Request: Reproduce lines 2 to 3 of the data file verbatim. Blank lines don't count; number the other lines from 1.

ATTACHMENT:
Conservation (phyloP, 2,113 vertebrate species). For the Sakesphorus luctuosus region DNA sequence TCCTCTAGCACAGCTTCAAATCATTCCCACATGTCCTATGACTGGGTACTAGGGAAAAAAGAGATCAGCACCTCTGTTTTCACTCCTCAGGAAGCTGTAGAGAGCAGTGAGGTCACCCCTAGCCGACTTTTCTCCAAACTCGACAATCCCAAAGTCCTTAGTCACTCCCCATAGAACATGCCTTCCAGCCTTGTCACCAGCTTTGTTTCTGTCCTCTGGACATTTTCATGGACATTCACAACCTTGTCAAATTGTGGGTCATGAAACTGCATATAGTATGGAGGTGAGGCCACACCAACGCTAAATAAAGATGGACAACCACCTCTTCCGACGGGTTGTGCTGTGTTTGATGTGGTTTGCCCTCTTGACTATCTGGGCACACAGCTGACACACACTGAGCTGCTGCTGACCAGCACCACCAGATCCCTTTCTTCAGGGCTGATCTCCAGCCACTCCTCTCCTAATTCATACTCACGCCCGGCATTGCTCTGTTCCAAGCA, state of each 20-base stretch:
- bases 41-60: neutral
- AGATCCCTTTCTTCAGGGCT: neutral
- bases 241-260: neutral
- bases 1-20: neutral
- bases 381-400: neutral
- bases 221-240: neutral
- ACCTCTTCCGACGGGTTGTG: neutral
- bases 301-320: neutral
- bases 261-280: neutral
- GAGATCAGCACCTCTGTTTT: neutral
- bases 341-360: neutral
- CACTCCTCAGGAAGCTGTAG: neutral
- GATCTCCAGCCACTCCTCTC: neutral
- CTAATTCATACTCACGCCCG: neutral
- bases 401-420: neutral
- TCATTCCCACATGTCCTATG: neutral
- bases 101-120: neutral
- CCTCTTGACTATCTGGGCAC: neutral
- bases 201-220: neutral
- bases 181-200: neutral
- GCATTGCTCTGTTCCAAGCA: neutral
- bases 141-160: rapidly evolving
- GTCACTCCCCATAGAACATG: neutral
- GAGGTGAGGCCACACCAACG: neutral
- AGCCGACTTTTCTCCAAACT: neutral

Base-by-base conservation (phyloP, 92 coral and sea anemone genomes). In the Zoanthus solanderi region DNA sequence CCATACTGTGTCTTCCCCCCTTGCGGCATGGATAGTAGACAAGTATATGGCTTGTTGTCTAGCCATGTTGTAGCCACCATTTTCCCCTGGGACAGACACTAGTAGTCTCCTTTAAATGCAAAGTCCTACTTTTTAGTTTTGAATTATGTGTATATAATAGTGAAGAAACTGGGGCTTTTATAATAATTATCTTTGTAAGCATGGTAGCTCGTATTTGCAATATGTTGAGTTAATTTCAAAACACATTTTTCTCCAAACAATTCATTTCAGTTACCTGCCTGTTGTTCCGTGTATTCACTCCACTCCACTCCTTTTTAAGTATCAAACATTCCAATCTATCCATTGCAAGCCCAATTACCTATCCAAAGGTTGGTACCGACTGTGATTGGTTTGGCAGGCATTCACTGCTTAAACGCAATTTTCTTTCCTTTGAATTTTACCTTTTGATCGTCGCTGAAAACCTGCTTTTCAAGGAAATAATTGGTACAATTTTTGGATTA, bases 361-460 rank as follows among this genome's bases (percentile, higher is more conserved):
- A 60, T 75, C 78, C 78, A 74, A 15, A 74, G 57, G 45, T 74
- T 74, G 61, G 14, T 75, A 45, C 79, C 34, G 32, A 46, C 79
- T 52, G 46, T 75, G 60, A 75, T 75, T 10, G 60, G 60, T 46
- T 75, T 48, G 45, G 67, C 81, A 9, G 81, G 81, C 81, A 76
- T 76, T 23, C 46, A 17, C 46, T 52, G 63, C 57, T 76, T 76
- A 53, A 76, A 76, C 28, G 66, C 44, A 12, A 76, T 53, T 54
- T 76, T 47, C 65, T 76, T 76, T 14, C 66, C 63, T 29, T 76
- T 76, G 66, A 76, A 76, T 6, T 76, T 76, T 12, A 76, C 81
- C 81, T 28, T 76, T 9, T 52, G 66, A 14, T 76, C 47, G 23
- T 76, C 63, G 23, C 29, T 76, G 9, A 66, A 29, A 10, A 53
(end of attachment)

- bases 41-60: neutral
- AGATCCCTTTCTTCAGGGCT: neutral